Lat­est mam­mo­gram guide­lines stress need for doc­tor/pa­tient di­a­logue

Modern Healthcare - - NEWS - By Steven Ross John­son

The Amer­i­can Can­cer So­ci­ety’s re­cent up­date of its guide­lines, the first in more than a decade, changed the rec­om­mended age from 40 to 45 for some women to be­gin get­ting rou­tine mam­mo­grams.

The ACS now rec­om­mends that women ages 40 to 44 should choose to be­gin an­nual screen­ing “if they wish to do so.”

Ex­perts say that word­ing rep­re­sents a marked shift.

The ACS “did a re­ally nice thing in stress­ing the role of pa­tient pref­er­ence and the need for it to be in­di­vid­u­al­ized rather than th­ese cut-and-paste types of rec­om­men­da­tions,” said Dr. Sand­hya Pruthi, pro­fes­sor of medicine at the Mayo Clinic. “To un­der­stand that the fu­ture of breast can­cer screen­ing is a more per­son­al­ized ap­proach is huge.”

The guide­lines urge providers to in­form pa­tients of the ben­e­fits and harms of screen­ing at ear­lier ages.

Pruthi and oth­ers say that’s al­ready hap­pen­ing.

“There’s a huge em­pha­sis on shared de­ci­sion­mak­ing be­tween the pa­tient and their physi­cian,” said Dr. Laura Shepardson, as­so­ciate di­rec­tor of breast imag­ing at the Cleve­land Clinic. “It’s re­ally im­por­tant for a pa­tient and for the doc­tor to un­der­stand what the pa­tient’s val­ues and pref­er­ences are.”

About 230,000 women in the U.S. are di­ag­nosed an­nu­ally with breast can­cer, which ranks as the sec­ond-lead­ing cause of can­cer mor­tal­ity among women, with more than 40,000 deaths an­nu­ally. Ac­cord­ing to the ACS, women whose can­cer is de­tected at Stage 1 have a 100% rate of sur­vival over the first five years af­ter ini­tial di­ag­no­sis com­pared with 22% among those where the dis­ease is not de­tected un­til Stage 4.

But some ex­perts say rec­om­mend­ing that women de­lay reg­u­lar screen­ing un­til ages 45 or 50 is a dis­ser­vice to pa­tients and makes it more dif­fi­cult for younger women to get screened.

“Ev­ery woman should be able to get a mam­mo­gram at age 40, and if we’re rais­ing the age it may make it harder for them to do this,” said Dr. Mary Rosser, spokes­woman for Amer­i­can Col­lege of Ob­ste­tri­cians and Gyne­col­o­gists.

Ex­perts stress that early de­tec­tion out­weighs any cost, dis­com­fort or anx­i­ety. But rou­tinely screen­ing younger women has led to false pos­i­tives and un­nec­es­sary treat­ment such as biop­sies, ra­di­a­tion and even chemo­ther­apy or surgery.

The ACS’ up­dated guide­lines say switch­ing to ev­ery other year at age 55 makes sense be­cause tu­mors in women af­ter menopause tend to grow more slowly. Also, older women’s breasts are usu­ally less dense, so can­cer is more vis­i­ble on mam­mo­grams, said Dr. Kevin Oeffin­ger, chair­man of the so­ci­ety’s breast can­cer guide­line panel and di­rec­tor of the can­cer sur­vivor­ship cen­ter at Me­mo­rial Sloan Ket­ter­ing Can­cer Cen­ter in New York.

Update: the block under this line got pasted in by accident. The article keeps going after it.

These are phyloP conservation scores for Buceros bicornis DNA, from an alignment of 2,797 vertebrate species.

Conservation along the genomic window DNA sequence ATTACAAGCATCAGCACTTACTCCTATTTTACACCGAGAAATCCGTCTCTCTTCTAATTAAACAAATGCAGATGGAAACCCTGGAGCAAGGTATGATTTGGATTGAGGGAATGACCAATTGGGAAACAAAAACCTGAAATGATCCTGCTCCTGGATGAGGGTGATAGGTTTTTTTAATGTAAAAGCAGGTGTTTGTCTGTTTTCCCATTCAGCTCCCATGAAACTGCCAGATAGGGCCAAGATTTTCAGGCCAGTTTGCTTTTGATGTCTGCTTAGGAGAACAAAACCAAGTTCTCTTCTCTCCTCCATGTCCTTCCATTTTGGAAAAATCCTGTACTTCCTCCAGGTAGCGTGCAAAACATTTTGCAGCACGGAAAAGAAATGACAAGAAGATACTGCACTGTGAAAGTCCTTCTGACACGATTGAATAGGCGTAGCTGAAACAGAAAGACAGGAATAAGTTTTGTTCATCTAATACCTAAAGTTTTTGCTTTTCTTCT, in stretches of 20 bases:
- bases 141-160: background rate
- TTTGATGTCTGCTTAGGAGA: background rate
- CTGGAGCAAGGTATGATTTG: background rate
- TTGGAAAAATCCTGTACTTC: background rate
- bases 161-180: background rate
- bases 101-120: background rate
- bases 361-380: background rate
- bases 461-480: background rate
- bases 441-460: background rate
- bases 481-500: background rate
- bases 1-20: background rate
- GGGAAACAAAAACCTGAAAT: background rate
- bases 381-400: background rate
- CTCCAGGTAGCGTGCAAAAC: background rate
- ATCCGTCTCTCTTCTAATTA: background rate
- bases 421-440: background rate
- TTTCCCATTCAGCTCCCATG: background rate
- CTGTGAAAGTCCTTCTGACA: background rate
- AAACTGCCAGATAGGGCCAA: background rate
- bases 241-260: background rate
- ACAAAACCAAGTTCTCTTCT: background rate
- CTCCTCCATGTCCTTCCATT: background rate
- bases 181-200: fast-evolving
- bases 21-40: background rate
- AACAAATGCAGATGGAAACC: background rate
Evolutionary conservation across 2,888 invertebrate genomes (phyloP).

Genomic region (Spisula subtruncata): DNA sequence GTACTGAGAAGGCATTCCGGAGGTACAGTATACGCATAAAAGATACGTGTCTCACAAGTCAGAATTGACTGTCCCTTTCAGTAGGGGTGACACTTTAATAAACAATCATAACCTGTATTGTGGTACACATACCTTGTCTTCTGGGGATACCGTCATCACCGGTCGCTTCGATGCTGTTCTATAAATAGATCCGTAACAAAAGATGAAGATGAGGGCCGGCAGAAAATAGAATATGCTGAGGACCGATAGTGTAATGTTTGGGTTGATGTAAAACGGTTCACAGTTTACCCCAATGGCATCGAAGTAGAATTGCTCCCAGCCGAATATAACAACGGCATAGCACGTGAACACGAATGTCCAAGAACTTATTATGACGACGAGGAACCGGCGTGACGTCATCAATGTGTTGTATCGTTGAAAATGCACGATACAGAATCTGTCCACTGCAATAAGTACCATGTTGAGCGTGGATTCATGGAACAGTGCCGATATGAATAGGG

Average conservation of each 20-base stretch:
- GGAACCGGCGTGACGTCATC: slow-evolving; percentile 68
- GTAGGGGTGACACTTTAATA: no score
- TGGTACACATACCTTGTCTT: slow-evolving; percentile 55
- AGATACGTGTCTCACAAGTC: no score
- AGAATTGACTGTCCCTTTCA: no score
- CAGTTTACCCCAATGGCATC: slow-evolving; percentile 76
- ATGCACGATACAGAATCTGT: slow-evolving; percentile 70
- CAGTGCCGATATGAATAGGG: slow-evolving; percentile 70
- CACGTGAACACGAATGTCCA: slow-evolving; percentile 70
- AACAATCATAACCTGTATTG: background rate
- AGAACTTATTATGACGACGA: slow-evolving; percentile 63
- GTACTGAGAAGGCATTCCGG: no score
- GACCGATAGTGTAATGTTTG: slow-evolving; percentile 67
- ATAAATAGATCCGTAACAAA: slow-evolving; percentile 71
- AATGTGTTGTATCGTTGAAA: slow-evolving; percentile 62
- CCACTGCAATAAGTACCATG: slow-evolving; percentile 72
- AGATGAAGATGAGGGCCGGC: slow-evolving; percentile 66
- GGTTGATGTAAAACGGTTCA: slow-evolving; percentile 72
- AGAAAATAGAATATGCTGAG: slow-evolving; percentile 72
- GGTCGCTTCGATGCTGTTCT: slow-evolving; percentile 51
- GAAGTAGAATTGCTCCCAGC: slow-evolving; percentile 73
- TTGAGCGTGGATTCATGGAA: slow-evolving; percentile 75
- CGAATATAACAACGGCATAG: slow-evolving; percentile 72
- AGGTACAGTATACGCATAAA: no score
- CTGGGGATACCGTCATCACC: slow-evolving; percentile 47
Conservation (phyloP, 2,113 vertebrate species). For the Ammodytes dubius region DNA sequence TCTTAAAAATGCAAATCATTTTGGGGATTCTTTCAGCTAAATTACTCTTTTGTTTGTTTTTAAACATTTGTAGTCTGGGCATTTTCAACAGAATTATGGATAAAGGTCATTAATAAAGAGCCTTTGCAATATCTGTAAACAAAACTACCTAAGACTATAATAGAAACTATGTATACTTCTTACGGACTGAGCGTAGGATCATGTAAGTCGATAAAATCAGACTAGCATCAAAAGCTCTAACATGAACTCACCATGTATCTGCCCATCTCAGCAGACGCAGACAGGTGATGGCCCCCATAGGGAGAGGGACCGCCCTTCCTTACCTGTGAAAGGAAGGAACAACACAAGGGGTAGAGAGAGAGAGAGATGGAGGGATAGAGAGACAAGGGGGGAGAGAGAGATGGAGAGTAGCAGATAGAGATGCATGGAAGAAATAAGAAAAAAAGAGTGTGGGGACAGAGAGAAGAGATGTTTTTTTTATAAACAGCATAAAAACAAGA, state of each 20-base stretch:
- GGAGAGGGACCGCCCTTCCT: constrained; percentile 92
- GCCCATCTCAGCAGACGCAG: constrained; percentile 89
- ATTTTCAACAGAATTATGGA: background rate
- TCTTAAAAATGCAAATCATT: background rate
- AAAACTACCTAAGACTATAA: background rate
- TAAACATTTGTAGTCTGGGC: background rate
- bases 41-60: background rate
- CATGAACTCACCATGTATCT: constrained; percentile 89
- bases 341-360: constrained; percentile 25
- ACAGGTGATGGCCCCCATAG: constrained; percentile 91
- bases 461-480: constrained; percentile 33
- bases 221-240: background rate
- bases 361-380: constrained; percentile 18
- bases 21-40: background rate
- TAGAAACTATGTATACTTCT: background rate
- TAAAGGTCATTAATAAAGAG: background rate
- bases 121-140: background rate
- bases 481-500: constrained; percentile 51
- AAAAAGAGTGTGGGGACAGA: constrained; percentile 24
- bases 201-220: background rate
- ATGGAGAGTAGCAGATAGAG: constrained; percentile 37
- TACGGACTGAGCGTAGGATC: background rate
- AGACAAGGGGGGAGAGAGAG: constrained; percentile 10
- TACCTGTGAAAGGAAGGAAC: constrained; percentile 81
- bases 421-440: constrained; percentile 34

The ACS’ guide­lines fol­low ad­vice sim­i­lar to that pro­posed in 2009 by the U.S. Pre­ven­tive Ser­vices Task Force, an in­de­pen­dent body that makes rec­om­men­da­tions on clin­i­cal pre­ven­tive ser­vices and in­flu­ences Medi­care cov­er­age. The panel rec­om­mended that women at av­er­age risk for breast can­cer start get­ting mam­mo­grams af­ter they turn 50 and then ev­ery two years.

The task force guide­lines also take the ACS po­si­tion on screen­ing be­fore 50. It rec­om­mends that screen­ings should be avail­able for younger pa­tients, who could make that de­ci­sion af­ter con­sult­ing with their physi­cian.

And dis­cus­sions with a physi­cian may be the pru­dent route for pa­tients, con­sid­er­ing the am­bi­gu­ity that ex­ists over what is the right ap­proach.

While the ACS guide­lines sug­gest women be­gin screen­ing at age 45 and the task force rec­om­mends age 50, the Amer­i­can Col­lege of Ob­ste­tri­cians and Gyne­col­o­gists and the Amer­i­can Col­lege of Ra­di­ol­ogy asks women to be­gin screen­ings at 40.

The dif­fer­ing views are con­fus­ing for both doc­tors and pa­tients.

“It would be nice to speak with one voice,” said Dr. Robert Wer­gin, board chair for the Amer­i­can Academy of Fam­ily Physi­cians. “Mul­ti­ple dif­fer­ent guide­lines do cre­ate con­fu­sion.”

Shepardson said the am­bi­gu­ity caused by dif­fer­ing guide­lines make it even more im­por­tant for providers to adopt the per­son­al­ized ap­proach when mak­ing such de­ci­sions.

“It’s im­por­tant to re­mem­ber rec­om­men­da­tions are just that—they are rec­om­men­da­tions,” she said. “You can use them to help you make de­ci­sions, but it shouldn’t be the ab­so­lute de­cid­ing fac­tor with­out con­sid­er­ing each pa­tient’s in­di­vid­ual sit­u­a­tion.”

And in fact, a study last year by the Pow­ell Cen­ter for Women’s Health at the Univer­sity of Min­nesota Med­i­cal School showed that cul­tural dif­fer­ences, es­pe­cially within im­mi­grant com­mu­ni­ties, fac­tor into a woman’s de­ci­sion to be screened for breast can­cer. Th­ese women, who take mod­esty into con­sid­er­a­tion when mak­ing their health­care choices, al­ready ex­pe­ri­ence dis­par­i­ties in care.

Shepardson added that there has been dis­cus­sion on cre­at­ing a na­tional con­sen­sus on breast can­cer screen­ing guide­lines by the ma­jor stake­hold­ers, but she was un­cer­tain if any progress had been made to­ward those ef­forts.

“It would be nice to speak with one voice. Mul­ti­ple dif­fer­ent guide­lines do cre­ate con­fu­sion.” Dr. Robert Wer­gin, board chair for the Amer­i­can Academy of Fam­ily Physi­cians

Dis­cus­sions with a physi­cian on how of­ten to get a mam­mo­gram may be the pru­dent route for pa­tients, con­sid­er­ing the dis­agree­ment among ex­perts.

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